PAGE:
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It is no coincidence, I think, that the two most persuasive essays on poetry's presumed demise were written by outstanding critics of fiction, neither of whom has written extensively about contemporary poetry. It is too soon to judge the accuracy of Epstein's essay, but a literary historian would find Wilson's timing ironic. Cummings, Robinson Jeffers, H. Hilda Doolittle , Robert Graves, W.
Auden, Archibald MacLeish, Basil Bunting, and others were writing some of their finest poems, which, encompassing history, politics, economics, religion, and philosophy, are among the most culturally inclusive in the history of the language. Hope, and others, was just breaking into print. Wilson himself later admitted that the emergence of a versatile and ambitious poet like Auden contradicted several points of his argument.
But if Wilson's prophecies were sometimes inaccurate, his sense of poetry's overall situation was depressingly astute. Even if great poetry continues to be written, it has retreated from the center of literary life. Though supported by a loyal coterie, poetry has lost the confidence that it speaks to and for the general culture.
One sees evidence of poetry's diminished stature even within the thriving subculture. The established rituals of the poetry world—the readings, small magazines, workshops, and conferences—exhibit a surprising number of self-imposed limitations. Why, for example, does poetry mix so seldom with music, dance, or theater?
At most readings the program consists of verse only—and usually only verse by that night's author. Forty years ago, when Dylan Thomas read, he spent half the program reciting other poets' work. Hardly a self-effacing man, he was nevertheless humble before his art. Today most readings are celebrations less of poetry than of the author's ego. No wonder the audience for such events usually consists entirely of poets, would-be poets, and friends of the author. Several dozen journals now exist that print only verse. They don't publish literary reviews, just page after page of freshly minted poems.
The heart sinks to see so many poems crammed so tightly together, like downcast immigrants in steerage.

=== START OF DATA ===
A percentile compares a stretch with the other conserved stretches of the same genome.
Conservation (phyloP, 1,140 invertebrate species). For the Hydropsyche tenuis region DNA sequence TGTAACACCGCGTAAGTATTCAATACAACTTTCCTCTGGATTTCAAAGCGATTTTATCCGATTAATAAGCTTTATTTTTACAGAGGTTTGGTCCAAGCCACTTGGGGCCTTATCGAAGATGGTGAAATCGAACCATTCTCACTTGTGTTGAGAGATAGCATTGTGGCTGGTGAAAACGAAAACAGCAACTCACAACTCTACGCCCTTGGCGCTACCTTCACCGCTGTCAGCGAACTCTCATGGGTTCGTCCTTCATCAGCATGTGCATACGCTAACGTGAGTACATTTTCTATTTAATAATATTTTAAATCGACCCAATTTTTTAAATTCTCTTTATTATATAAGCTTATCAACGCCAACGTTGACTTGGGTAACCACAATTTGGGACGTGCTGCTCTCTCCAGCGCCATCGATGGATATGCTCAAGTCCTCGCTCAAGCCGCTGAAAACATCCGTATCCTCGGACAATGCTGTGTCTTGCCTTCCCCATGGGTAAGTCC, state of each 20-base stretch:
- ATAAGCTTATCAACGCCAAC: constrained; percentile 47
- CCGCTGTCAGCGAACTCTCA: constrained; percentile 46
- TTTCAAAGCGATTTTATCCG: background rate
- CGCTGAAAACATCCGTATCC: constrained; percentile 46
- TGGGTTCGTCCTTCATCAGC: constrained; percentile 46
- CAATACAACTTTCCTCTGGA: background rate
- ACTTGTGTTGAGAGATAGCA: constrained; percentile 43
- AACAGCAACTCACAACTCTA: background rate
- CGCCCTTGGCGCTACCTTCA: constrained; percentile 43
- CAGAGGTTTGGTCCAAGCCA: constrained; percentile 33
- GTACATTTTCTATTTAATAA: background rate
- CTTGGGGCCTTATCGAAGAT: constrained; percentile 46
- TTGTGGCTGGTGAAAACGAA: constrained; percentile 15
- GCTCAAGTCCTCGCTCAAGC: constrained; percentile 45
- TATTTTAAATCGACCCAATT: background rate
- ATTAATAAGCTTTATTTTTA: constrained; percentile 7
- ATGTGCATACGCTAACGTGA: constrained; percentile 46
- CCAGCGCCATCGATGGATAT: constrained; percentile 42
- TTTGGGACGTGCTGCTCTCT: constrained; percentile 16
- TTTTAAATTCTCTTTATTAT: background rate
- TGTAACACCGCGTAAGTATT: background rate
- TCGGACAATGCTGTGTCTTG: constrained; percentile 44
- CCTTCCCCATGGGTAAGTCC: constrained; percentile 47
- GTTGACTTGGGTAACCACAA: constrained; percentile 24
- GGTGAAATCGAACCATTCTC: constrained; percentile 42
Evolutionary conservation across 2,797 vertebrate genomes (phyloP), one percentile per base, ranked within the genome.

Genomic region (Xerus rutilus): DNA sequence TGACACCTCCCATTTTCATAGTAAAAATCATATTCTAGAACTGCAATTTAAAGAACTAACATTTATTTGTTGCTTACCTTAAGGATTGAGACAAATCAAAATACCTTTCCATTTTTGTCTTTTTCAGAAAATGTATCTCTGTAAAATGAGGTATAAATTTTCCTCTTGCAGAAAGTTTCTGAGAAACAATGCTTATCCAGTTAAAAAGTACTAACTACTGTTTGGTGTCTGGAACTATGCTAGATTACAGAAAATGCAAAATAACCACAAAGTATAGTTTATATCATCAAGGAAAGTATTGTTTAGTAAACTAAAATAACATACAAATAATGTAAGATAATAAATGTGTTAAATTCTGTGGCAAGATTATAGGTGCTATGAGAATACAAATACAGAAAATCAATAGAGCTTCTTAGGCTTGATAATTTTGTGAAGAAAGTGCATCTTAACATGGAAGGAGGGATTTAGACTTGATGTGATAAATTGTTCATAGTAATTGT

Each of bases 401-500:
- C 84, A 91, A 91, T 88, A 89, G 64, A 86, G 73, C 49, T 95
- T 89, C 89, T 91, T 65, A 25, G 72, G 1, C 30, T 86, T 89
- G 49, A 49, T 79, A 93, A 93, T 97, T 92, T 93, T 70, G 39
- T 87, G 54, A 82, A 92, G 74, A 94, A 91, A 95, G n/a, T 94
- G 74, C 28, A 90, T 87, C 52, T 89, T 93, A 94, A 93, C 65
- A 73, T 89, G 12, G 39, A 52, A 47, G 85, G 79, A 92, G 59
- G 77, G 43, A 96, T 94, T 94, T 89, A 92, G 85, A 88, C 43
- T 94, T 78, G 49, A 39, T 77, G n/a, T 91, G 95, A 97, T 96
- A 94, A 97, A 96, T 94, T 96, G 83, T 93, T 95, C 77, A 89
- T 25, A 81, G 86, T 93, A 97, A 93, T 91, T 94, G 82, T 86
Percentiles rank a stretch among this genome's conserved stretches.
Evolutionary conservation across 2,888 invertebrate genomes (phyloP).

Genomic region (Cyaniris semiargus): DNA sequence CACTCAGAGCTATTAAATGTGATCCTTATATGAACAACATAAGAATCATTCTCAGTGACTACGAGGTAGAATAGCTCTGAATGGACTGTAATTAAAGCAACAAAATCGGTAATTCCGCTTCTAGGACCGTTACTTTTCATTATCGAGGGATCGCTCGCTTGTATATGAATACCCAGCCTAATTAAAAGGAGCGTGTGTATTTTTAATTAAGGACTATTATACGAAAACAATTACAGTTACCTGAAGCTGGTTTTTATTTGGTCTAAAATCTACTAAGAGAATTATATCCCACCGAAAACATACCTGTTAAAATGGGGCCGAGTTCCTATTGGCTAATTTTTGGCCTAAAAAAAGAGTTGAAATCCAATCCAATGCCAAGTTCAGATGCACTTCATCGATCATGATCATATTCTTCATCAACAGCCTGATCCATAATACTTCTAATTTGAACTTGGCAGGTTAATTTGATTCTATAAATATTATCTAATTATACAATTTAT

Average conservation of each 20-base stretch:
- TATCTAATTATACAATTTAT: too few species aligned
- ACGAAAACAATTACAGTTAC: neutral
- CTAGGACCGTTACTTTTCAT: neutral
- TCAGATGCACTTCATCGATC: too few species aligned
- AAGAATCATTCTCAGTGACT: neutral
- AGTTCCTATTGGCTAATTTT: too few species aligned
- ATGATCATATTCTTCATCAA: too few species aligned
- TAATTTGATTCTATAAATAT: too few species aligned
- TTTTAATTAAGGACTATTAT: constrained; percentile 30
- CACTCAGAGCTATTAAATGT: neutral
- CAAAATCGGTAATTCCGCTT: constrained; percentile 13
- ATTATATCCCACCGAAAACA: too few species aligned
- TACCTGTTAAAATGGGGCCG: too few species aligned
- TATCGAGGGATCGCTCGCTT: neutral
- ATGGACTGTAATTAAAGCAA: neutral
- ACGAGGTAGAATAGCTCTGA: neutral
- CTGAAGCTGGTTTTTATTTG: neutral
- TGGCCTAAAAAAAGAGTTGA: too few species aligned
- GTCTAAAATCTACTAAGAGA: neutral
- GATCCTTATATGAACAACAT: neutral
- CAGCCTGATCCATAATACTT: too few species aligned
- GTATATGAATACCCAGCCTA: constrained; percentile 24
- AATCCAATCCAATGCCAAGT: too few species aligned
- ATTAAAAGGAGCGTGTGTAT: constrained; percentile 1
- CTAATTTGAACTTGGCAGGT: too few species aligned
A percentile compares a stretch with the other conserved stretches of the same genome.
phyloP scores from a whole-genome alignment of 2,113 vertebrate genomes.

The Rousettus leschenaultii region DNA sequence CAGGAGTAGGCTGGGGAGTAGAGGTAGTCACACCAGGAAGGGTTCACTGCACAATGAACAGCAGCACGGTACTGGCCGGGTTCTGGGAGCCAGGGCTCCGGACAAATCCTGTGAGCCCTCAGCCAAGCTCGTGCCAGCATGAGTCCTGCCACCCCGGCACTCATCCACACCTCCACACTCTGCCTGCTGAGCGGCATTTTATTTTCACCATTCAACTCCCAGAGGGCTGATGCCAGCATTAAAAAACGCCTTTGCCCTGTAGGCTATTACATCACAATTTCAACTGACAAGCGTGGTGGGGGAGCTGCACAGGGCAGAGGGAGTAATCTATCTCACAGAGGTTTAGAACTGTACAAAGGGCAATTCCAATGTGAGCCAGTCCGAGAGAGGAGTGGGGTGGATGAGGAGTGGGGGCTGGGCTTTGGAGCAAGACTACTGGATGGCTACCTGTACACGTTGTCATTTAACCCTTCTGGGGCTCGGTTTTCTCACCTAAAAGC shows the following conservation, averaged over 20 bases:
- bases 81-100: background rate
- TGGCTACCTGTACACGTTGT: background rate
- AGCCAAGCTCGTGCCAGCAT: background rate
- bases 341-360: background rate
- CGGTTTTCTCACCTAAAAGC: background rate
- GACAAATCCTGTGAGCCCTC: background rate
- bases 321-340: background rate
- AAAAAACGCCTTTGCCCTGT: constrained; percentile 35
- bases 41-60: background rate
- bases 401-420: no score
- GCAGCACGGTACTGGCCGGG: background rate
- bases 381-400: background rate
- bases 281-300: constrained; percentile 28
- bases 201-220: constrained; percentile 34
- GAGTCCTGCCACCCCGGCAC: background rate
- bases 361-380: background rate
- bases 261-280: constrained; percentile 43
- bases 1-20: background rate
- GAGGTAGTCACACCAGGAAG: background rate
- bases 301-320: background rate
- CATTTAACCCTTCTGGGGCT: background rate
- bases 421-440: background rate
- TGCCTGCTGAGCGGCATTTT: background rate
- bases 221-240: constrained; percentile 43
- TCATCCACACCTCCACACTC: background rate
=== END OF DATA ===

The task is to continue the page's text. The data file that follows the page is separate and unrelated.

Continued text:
One can easily miss a radiant poem amid the many lackluster ones. It takes tremendous effort to read these small magazines with openness and attention. Few people bother, generally not even the magazines' contributors.
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The indifference to poetry in the mass media has created a monster of the opposite kind—journals that love poetry not wisely but too well. Until about thirty years ago most poetry appeared in magazines that addressed a nonspecialist audience on a range of subjects. Poetry vied for the reader's interest along with politics, humor, fiction, and reviews—a competition that proved healthy for all the genres.
A poem that didn't command the reader's attention wasn't considered much of a poem.
Editors chose verse that they felt would appeal to their particular audiences, and the diversity of magazines assured that a variety of poetry appeared. The early Kenyon Review published Robert Lowell's poems next to critical essays and literary reviews. The old New Yorker celebrated Ogden Nash between cartoons and short stories. A few general-interest magazines, such as The New Republic and The New Yorker , still publish poetry in every issue, but, significantly, none except The Nation still reviews it regularly. Some poetry appears in the handful of small magazines and quarterlies that consistently discuss a broad cultural agenda with nonspecialist readers, such as The Threepenny Review , The New Criterion , and The Hudson Review.
But most poetry is published in journals that address an insular audience of literary professionals, mainly teachers of creative writing and their students.
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Many more have negligible readerships. But size is not the problem. The problem is their complacency or resignation about existing only in and for a subculture. What are the characteristics of a poetry-subculture publication? First, the one subject it addresses is current American literature supplemented perhaps by a few translations of poets who have already been widely translated. Second, if it prints anything other than poetry, that is usually short fiction.